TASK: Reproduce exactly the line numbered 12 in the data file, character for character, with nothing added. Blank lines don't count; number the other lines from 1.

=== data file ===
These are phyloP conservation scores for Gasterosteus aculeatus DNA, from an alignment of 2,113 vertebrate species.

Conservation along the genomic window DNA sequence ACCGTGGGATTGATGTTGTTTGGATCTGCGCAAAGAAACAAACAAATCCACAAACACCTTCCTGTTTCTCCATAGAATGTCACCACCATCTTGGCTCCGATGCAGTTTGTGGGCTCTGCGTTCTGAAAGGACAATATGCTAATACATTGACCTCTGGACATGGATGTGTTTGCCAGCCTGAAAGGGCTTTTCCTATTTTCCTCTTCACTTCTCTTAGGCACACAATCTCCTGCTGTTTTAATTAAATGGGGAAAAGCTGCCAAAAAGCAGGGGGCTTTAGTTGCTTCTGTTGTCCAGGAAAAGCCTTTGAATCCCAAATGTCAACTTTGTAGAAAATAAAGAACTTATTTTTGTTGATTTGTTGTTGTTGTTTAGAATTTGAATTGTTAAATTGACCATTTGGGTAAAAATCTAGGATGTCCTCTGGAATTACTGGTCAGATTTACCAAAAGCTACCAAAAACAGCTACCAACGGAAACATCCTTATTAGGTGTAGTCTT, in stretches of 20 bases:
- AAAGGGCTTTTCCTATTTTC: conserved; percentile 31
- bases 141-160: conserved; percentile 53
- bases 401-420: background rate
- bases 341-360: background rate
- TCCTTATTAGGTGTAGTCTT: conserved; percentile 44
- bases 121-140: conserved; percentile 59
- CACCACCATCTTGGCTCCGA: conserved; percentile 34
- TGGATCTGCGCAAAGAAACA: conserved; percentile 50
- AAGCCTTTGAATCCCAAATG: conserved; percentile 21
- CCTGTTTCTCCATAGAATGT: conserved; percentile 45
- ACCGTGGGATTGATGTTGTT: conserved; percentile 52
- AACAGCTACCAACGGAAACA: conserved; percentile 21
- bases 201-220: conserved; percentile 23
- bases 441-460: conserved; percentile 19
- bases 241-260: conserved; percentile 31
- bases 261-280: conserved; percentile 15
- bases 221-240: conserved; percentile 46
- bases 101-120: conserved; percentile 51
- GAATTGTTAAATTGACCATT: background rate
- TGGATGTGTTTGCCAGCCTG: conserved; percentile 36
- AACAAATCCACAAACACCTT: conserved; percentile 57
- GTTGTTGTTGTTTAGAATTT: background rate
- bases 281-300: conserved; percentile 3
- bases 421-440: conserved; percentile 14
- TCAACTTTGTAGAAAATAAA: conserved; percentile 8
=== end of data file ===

- CCTGTTTCTCCATAGAATGT: conserved; percentile 45